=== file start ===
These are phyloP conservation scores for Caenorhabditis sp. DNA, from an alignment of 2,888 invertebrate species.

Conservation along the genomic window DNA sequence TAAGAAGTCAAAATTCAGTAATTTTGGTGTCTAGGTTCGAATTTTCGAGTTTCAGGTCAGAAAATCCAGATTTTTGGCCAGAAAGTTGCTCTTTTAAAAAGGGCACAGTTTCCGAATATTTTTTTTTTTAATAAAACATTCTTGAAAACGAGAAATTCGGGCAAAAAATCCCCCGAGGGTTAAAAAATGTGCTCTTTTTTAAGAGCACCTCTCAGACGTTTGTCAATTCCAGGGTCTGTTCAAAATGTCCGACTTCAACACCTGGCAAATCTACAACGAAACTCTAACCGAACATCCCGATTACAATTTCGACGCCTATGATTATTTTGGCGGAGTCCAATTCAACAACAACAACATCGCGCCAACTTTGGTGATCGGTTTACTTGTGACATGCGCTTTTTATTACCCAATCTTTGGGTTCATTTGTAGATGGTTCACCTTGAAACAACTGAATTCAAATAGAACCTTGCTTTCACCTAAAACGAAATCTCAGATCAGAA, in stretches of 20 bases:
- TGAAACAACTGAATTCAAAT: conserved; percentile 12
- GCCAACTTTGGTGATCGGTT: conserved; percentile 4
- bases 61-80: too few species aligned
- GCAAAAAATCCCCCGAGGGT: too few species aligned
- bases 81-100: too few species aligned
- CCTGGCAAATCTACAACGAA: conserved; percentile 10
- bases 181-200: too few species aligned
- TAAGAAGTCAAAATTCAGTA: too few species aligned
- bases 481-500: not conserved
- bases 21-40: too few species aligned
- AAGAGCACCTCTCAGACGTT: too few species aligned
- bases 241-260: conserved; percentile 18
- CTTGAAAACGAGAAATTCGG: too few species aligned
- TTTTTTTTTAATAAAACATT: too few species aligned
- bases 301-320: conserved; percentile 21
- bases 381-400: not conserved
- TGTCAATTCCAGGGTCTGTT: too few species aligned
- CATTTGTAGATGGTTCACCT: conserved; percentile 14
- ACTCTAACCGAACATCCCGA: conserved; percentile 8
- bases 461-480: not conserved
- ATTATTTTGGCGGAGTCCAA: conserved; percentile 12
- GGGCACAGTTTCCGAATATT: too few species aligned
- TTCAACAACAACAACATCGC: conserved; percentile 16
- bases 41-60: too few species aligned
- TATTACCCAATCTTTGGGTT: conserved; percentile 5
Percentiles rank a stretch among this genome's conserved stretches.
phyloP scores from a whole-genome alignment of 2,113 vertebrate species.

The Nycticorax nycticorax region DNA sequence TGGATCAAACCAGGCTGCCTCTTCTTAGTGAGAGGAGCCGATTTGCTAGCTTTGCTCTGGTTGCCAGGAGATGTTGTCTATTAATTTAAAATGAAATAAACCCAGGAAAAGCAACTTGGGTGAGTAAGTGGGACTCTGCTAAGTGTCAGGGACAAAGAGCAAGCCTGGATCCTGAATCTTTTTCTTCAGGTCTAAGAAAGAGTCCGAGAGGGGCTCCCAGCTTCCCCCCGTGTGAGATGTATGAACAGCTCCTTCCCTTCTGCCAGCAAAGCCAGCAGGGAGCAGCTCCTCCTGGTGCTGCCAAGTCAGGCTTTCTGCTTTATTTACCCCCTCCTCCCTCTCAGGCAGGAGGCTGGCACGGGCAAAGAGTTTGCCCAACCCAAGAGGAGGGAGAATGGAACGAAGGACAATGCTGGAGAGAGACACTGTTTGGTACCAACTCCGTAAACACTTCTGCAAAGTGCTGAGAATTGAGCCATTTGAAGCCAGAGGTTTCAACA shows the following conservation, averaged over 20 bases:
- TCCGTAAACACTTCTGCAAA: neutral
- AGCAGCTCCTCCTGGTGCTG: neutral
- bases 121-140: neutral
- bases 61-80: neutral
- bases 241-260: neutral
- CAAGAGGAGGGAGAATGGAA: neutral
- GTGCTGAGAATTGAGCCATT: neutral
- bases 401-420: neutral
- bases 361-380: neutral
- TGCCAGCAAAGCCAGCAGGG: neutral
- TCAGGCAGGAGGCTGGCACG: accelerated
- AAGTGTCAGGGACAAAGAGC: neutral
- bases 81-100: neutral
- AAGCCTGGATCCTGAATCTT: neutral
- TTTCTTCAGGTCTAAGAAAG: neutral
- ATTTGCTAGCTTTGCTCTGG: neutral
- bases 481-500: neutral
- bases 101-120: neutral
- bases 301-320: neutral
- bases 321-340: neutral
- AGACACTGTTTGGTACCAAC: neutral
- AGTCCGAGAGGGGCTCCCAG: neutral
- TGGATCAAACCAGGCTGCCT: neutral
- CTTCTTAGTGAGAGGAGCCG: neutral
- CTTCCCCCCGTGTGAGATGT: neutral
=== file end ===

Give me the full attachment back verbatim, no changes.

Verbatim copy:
These are phyloP conservation scores for Caenorhabditis sp. DNA, from an alignment of 2,888 invertebrate species.

Conservation along the genomic window DNA sequence TAAGAAGTCAAAATTCAGTAATTTTGGTGTCTAGGTTCGAATTTTCGAGTTTCAGGTCAGAAAATCCAGATTTTTGGCCAGAAAGTTGCTCTTTTAAAAAGGGCACAGTTTCCGAATATTTTTTTTTTTAATAAAACATTCTTGAAAACGAGAAATTCGGGCAAAAAATCCCCCGAGGGTTAAAAAATGTGCTCTTTTTTAAGAGCACCTCTCAGACGTTTGTCAATTCCAGGGTCTGTTCAAAATGTCCGACTTCAACACCTGGCAAATCTACAACGAAACTCTAACCGAACATCCCGATTACAATTTCGACGCCTATGATTATTTTGGCGGAGTCCAATTCAACAACAACAACATCGCGCCAACTTTGGTGATCGGTTTACTTGTGACATGCGCTTTTTATTACCCAATCTTTGGGTTCATTTGTAGATGGTTCACCTTGAAACAACTGAATTCAAATAGAACCTTGCTTTCACCTAAAACGAAATCTCAGATCAGAA, in stretches of 20 bases:
- TGAAACAACTGAATTCAAAT: conserved; percentile 12
- GCCAACTTTGGTGATCGGTT: conserved; percentile 4
- bases 61-80: too few species aligned
- GCAAAAAATCCCCCGAGGGT: too few species aligned
- bases 81-100: too few species aligned
- CCTGGCAAATCTACAACGAA: conserved; percentile 10
- bases 181-200: too few species aligned
- TAAGAAGTCAAAATTCAGTA: too few species aligned
- bases 481-500: not conserved
- bases 21-40: too few species aligned
- AAGAGCACCTCTCAGACGTT: too few species aligned
- bases 241-260: conserved; percentile 18
- CTTGAAAACGAGAAATTCGG: too few species aligned
- TTTTTTTTTAATAAAACATT: too few species aligned
- bases 301-320: conserved; percentile 21
- bases 381-400: not conserved
- TGTCAATTCCAGGGTCTGTT: too few species aligned
- CATTTGTAGATGGTTCACCT: conserved; percentile 14
- ACTCTAACCGAACATCCCGA: conserved; percentile 8
- bases 461-480: not conserved
- ATTATTTTGGCGGAGTCCAA: conserved; percentile 12
- GGGCACAGTTTCCGAATATT: too few species aligned
- TTCAACAACAACAACATCGC: conserved; percentile 16
- bases 41-60: too few species aligned
- TATTACCCAATCTTTGGGTT: conserved; percentile 5
Percentiles rank a stretch among this genome's conserved stretches.
phyloP scores from a whole-genome alignment of 2,113 vertebrate species.

The Nycticorax nycticorax region DNA sequence TGGATCAAACCAGGCTGCCTCTTCTTAGTGAGAGGAGCCGATTTGCTAGCTTTGCTCTGGTTGCCAGGAGATGTTGTCTATTAATTTAAAATGAAATAAACCCAGGAAAAGCAACTTGGGTGAGTAAGTGGGACTCTGCTAAGTGTCAGGGACAAAGAGCAAGCCTGGATCCTGAATCTTTTTCTTCAGGTCTAAGAAAGAGTCCGAGAGGGGCTCCCAGCTTCCCCCCGTGTGAGATGTATGAACAGCTCCTTCCCTTCTGCCAGCAAAGCCAGCAGGGAGCAGCTCCTCCTGGTGCTGCCAAGTCAGGCTTTCTGCTTTATTTACCCCCTCCTCCCTCTCAGGCAGGAGGCTGGCACGGGCAAAGAGTTTGCCCAACCCAAGAGGAGGGAGAATGGAACGAAGGACAATGCTGGAGAGAGACACTGTTTGGTACCAACTCCGTAAACACTTCTGCAAAGTGCTGAGAATTGAGCCATTTGAAGCCAGAGGTTTCAACA shows the following conservation, averaged over 20 bases:
- TCCGTAAACACTTCTGCAAA: neutral
- AGCAGCTCCTCCTGGTGCTG: neutral
- bases 121-140: neutral
- bases 61-80: neutral
- bases 241-260: neutral
- CAAGAGGAGGGAGAATGGAA: neutral
- GTGCTGAGAATTGAGCCATT: neutral
- bases 401-420: neutral
- bases 361-380: neutral
- TGCCAGCAAAGCCAGCAGGG: neutral
- TCAGGCAGGAGGCTGGCACG: accelerated
- AAGTGTCAGGGACAAAGAGC: neutral
- bases 81-100: neutral
- AAGCCTGGATCCTGAATCTT: neutral
- TTTCTTCAGGTCTAAGAAAG: neutral
- ATTTGCTAGCTTTGCTCTGG: neutral
- bases 481-500: neutral
- bases 101-120: neutral
- bases 301-320: neutral
- bases 321-340: neutral
- AGACACTGTTTGGTACCAAC: neutral
- AGTCCGAGAGGGGCTCCCAG: neutral
- TGGATCAAACCAGGCTGCCT: neutral
- CTTCTTAGTGAGAGGAGCCG: neutral
- CTTCCCCCCGTGTGAGATGT: neutral